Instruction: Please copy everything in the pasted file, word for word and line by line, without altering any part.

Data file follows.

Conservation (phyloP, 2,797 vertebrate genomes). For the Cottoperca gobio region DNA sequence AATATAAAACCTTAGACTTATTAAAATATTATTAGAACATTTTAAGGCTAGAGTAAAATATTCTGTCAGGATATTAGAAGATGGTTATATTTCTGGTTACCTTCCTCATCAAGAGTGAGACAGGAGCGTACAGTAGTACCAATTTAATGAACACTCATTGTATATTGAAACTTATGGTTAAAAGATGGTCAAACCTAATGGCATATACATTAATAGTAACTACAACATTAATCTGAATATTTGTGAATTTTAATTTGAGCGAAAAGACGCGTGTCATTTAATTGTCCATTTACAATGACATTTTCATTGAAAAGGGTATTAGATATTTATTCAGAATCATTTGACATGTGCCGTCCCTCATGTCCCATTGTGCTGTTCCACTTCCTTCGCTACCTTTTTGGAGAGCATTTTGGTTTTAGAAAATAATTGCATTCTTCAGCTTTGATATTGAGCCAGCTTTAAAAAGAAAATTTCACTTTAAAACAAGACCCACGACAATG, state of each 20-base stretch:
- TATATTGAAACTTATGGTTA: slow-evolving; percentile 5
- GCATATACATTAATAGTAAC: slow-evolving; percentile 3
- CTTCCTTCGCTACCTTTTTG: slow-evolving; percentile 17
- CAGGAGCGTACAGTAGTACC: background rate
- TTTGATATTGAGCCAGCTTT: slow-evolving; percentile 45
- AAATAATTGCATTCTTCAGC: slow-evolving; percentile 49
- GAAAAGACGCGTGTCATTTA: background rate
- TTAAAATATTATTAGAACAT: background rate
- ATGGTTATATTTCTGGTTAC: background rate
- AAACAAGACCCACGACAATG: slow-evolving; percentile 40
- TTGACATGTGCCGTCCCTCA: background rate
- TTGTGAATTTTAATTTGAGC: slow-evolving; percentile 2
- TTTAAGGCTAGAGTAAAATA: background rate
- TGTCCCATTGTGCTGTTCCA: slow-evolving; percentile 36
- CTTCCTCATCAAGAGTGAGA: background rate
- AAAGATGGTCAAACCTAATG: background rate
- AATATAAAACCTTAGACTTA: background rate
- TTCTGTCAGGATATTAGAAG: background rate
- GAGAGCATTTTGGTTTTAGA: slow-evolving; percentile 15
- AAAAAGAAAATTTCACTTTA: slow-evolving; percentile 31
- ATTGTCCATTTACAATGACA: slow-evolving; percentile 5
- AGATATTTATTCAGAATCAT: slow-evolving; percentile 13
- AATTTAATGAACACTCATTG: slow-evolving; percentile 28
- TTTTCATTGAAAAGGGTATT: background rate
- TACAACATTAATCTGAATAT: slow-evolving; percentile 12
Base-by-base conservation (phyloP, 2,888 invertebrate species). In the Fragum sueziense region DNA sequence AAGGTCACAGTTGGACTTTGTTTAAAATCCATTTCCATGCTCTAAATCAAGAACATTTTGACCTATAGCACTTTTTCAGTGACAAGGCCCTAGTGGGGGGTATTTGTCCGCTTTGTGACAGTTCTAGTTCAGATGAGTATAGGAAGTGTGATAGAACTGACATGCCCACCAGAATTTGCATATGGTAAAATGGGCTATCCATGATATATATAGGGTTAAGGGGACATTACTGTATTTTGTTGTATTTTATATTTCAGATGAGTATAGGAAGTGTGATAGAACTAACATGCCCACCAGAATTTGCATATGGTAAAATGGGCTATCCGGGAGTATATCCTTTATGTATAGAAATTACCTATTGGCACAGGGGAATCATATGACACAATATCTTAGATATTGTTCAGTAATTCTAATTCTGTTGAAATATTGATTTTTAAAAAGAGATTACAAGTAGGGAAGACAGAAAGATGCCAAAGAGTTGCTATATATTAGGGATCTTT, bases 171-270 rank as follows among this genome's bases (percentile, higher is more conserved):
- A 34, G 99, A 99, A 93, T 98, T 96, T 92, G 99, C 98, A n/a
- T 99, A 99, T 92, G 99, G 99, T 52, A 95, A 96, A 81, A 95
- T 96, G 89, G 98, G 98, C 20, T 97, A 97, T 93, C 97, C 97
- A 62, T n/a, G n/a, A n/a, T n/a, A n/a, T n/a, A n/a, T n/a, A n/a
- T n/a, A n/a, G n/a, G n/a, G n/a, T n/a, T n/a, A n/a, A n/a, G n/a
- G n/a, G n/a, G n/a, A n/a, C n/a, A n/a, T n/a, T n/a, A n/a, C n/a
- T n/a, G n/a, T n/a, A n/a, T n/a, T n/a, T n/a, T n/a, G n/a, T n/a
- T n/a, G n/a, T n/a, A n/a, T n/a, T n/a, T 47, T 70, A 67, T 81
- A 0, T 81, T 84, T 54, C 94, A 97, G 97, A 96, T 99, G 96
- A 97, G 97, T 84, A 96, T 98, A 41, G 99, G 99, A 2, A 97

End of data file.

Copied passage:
Conservation (phyloP, 2,797 vertebrate genomes). For the Cottoperca gobio region DNA sequence AATATAAAACCTTAGACTTATTAAAATATTATTAGAACATTTTAAGGCTAGAGTAAAATATTCTGTCAGGATATTAGAAGATGGTTATATTTCTGGTTACCTTCCTCATCAAGAGTGAGACAGGAGCGTACAGTAGTACCAATTTAATGAACACTCATTGTATATTGAAACTTATGGTTAAAAGATGGTCAAACCTAATGGCATATACATTAATAGTAACTACAACATTAATCTGAATATTTGTGAATTTTAATTTGAGCGAAAAGACGCGTGTCATTTAATTGTCCATTTACAATGACATTTTCATTGAAAAGGGTATTAGATATTTATTCAGAATCATTTGACATGTGCCGTCCCTCATGTCCCATTGTGCTGTTCCACTTCCTTCGCTACCTTTTTGGAGAGCATTTTGGTTTTAGAAAATAATTGCATTCTTCAGCTTTGATATTGAGCCAGCTTTAAAAAGAAAATTTCACTTTAAAACAAGACCCACGACAATG, state of each 20-base stretch:
- TATATTGAAACTTATGGTTA: slow-evolving; percentile 5
- GCATATACATTAATAGTAAC: slow-evolving; percentile 3
- CTTCCTTCGCTACCTTTTTG: slow-evolving; percentile 17
- CAGGAGCGTACAGTAGTACC: background rate
- TTTGATATTGAGCCAGCTTT: slow-evolving; percentile 45
- AAATAATTGCATTCTTCAGC: slow-evolving; percentile 49
- GAAAAGACGCGTGTCATTTA: background rate
- TTAAAATATTATTAGAACAT: background rate
- ATGGTTATATTTCTGGTTAC: background rate
- AAACAAGACCCACGACAATG: slow-evolving; percentile 40
- TTGACATGTGCCGTCCCTCA: background rate
- TTGTGAATTTTAATTTGAGC: slow-evolving; percentile 2
- TTTAAGGCTAGAGTAAAATA: background rate
- TGTCCCATTGTGCTGTTCCA: slow-evolving; percentile 36
- CTTCCTCATCAAGAGTGAGA: background rate
- AAAGATGGTCAAACCTAATG: background rate
- AATATAAAACCTTAGACTTA: background rate
- TTCTGTCAGGATATTAGAAG: background rate
- GAGAGCATTTTGGTTTTAGA: slow-evolving; percentile 15
- AAAAAGAAAATTTCACTTTA: slow-evolving; percentile 31
- ATTGTCCATTTACAATGACA: slow-evolving; percentile 5
- AGATATTTATTCAGAATCAT: slow-evolving; percentile 13
- AATTTAATGAACACTCATTG: slow-evolving; percentile 28
- TTTTCATTGAAAAGGGTATT: background rate
- TACAACATTAATCTGAATAT: slow-evolving; percentile 12
Base-by-base conservation (phyloP, 2,888 invertebrate species). In the Fragum sueziense region DNA sequence AAGGTCACAGTTGGACTTTGTTTAAAATCCATTTCCATGCTCTAAATCAAGAACATTTTGACCTATAGCACTTTTTCAGTGACAAGGCCCTAGTGGGGGGTATTTGTCCGCTTTGTGACAGTTCTAGTTCAGATGAGTATAGGAAGTGTGATAGAACTGACATGCCCACCAGAATTTGCATATGGTAAAATGGGCTATCCATGATATATATAGGGTTAAGGGGACATTACTGTATTTTGTTGTATTTTATATTTCAGATGAGTATAGGAAGTGTGATAGAACTAACATGCCCACCAGAATTTGCATATGGTAAAATGGGCTATCCGGGAGTATATCCTTTATGTATAGAAATTACCTATTGGCACAGGGGAATCATATGACACAATATCTTAGATATTGTTCAGTAATTCTAATTCTGTTGAAATATTGATTTTTAAAAAGAGATTACAAGTAGGGAAGACAGAAAGATGCCAAAGAGTTGCTATATATTAGGGATCTTT, bases 171-270 rank as follows among this genome's bases (percentile, higher is more conserved):
- A 34, G 99, A 99, A 93, T 98, T 96, T 92, G 99, C 98, A n/a
- T 99, A 99, T 92, G 99, G 99, T 52, A 95, A 96, A 81, A 95
- T 96, G 89, G 98, G 98, C 20, T 97, A 97, T 93, C 97, C 97
- A 62, T n/a, G n/a, A n/a, T n/a, A n/a, T n/a, A n/a, T n/a, A n/a
- T n/a, A n/a, G n/a, G n/a, G n/a, T n/a, T n/a, A n/a, A n/a, G n/a
- G n/a, G n/a, G n/a, A n/a, C n/a, A n/a, T n/a, T n/a, A n/a, C n/a
- T n/a, G n/a, T n/a, A n/a, T n/a, T n/a, T n/a, T n/a, G n/a, T n/a
- T n/a, G n/a, T n/a, A n/a, T n/a, T n/a, T 47, T 70, A 67, T 81
- A 0, T 81, T 84, T 54, C 94, A 97, G 97, A 96, T 99, G 96
- A 97, G 97, T 84, A 96, T 98, A 41, G 99, G 99, A 2, A 97